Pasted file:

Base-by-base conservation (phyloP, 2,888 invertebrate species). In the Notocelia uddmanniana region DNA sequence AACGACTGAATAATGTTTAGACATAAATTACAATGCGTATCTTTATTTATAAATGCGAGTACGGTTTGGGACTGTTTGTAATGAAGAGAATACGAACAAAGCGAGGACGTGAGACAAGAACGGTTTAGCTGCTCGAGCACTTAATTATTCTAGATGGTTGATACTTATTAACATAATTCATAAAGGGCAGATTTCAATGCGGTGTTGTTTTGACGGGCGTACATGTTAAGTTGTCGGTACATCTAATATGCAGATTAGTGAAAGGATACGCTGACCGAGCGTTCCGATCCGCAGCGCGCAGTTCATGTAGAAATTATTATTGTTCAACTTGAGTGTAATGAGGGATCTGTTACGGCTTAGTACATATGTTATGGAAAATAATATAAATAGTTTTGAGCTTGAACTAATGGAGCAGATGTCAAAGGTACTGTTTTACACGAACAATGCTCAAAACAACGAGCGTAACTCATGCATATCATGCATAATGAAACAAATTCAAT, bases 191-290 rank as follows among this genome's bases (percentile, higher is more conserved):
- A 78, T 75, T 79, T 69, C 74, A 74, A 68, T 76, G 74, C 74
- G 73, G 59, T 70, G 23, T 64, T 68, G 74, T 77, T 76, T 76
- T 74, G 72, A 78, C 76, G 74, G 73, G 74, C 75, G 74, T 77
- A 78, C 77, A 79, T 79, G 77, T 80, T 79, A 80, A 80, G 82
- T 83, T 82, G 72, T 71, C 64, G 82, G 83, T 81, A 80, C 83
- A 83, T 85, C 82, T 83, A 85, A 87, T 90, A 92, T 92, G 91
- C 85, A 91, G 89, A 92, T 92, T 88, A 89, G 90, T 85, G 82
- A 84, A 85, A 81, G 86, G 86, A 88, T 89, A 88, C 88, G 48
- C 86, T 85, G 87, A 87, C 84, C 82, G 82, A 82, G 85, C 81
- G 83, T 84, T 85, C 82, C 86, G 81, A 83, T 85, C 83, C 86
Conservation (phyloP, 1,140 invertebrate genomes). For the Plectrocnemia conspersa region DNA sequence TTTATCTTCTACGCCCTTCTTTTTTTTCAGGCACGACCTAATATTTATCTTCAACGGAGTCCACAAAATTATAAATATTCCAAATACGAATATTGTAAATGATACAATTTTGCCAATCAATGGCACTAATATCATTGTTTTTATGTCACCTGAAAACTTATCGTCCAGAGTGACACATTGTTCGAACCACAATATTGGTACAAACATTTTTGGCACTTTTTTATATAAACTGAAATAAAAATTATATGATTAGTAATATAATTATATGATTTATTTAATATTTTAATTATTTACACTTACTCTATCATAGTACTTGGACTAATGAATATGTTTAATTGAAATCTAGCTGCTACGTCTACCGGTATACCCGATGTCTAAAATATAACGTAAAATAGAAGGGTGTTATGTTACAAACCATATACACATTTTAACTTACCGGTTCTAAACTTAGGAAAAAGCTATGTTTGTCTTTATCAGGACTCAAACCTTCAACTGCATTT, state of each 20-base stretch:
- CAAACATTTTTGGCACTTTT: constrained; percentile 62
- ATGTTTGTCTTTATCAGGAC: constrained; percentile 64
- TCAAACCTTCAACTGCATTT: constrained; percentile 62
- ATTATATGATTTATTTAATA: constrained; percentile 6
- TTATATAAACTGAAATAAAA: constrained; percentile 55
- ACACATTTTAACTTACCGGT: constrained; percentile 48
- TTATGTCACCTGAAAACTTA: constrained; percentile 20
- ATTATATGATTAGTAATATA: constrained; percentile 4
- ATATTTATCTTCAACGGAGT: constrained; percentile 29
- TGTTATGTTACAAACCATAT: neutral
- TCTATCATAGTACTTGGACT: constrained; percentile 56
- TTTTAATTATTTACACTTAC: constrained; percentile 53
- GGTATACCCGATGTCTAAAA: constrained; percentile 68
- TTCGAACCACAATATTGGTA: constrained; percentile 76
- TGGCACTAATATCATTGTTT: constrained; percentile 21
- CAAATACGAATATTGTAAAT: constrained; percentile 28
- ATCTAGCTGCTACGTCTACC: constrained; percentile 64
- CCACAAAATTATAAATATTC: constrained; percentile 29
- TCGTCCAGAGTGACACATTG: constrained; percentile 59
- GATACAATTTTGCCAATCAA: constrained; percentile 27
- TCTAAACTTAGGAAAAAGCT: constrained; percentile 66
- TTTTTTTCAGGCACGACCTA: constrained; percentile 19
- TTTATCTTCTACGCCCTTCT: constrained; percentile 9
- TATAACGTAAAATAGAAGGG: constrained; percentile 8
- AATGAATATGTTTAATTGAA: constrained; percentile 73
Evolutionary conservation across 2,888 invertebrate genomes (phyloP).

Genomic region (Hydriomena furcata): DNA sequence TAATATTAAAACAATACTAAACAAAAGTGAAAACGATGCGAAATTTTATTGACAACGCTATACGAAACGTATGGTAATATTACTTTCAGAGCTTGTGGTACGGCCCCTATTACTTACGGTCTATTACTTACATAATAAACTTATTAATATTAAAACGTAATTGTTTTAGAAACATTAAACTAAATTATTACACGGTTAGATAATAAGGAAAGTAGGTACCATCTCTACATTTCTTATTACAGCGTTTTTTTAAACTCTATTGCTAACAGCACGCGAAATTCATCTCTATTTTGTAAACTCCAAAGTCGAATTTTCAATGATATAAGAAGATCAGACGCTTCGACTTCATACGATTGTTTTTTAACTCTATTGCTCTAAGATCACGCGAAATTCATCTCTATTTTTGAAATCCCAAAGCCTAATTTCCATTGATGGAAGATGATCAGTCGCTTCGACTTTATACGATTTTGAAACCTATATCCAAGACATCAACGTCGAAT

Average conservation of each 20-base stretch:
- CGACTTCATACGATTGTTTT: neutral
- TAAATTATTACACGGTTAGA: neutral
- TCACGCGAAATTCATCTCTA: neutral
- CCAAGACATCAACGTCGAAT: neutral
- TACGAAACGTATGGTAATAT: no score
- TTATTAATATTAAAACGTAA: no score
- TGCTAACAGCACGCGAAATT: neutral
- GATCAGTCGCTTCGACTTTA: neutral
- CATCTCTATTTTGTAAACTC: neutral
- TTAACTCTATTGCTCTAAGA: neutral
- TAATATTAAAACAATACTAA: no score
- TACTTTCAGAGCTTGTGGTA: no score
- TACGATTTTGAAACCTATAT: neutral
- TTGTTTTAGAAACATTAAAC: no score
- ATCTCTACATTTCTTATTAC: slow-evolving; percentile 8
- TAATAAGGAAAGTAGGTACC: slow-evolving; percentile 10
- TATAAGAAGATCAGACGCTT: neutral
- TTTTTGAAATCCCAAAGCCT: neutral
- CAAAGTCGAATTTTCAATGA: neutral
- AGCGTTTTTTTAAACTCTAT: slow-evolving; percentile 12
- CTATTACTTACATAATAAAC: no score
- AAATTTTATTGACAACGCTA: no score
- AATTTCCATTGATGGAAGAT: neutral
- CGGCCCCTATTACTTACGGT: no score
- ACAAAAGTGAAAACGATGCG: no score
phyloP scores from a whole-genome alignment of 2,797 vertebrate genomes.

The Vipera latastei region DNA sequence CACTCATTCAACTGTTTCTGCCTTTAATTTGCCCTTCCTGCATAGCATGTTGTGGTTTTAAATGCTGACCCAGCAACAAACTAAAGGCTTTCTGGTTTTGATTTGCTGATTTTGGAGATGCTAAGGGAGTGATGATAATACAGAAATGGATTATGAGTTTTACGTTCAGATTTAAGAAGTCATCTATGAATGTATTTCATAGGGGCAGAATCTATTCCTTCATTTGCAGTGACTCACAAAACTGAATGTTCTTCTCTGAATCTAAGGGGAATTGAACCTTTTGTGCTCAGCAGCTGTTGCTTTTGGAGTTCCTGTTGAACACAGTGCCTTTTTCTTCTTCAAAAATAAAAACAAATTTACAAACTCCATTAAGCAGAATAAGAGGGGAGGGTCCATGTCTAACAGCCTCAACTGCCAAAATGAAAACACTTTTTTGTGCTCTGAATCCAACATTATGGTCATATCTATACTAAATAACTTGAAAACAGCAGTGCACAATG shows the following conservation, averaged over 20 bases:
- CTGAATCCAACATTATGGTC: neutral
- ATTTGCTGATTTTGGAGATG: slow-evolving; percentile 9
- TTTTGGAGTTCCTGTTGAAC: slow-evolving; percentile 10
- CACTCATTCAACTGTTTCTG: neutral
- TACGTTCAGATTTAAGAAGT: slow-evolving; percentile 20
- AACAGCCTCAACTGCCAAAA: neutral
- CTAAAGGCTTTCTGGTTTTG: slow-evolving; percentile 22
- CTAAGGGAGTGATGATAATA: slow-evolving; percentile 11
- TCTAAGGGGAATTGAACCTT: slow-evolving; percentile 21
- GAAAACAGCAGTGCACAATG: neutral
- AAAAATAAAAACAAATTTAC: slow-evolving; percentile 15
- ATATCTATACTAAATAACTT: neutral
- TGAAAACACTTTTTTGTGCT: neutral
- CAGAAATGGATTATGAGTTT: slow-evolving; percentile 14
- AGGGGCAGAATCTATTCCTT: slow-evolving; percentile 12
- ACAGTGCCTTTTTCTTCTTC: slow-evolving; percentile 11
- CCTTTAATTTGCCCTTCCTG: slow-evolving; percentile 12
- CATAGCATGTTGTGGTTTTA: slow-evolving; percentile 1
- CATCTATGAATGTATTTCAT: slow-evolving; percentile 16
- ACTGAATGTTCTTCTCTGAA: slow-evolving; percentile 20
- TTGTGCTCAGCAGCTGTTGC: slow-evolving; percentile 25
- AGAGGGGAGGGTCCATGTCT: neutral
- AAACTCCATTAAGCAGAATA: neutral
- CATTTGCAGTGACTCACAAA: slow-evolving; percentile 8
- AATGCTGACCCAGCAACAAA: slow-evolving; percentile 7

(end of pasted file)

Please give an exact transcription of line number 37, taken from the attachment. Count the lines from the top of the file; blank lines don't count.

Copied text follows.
- AATGAATATGTTTAATTGAA: constrained; percentile 73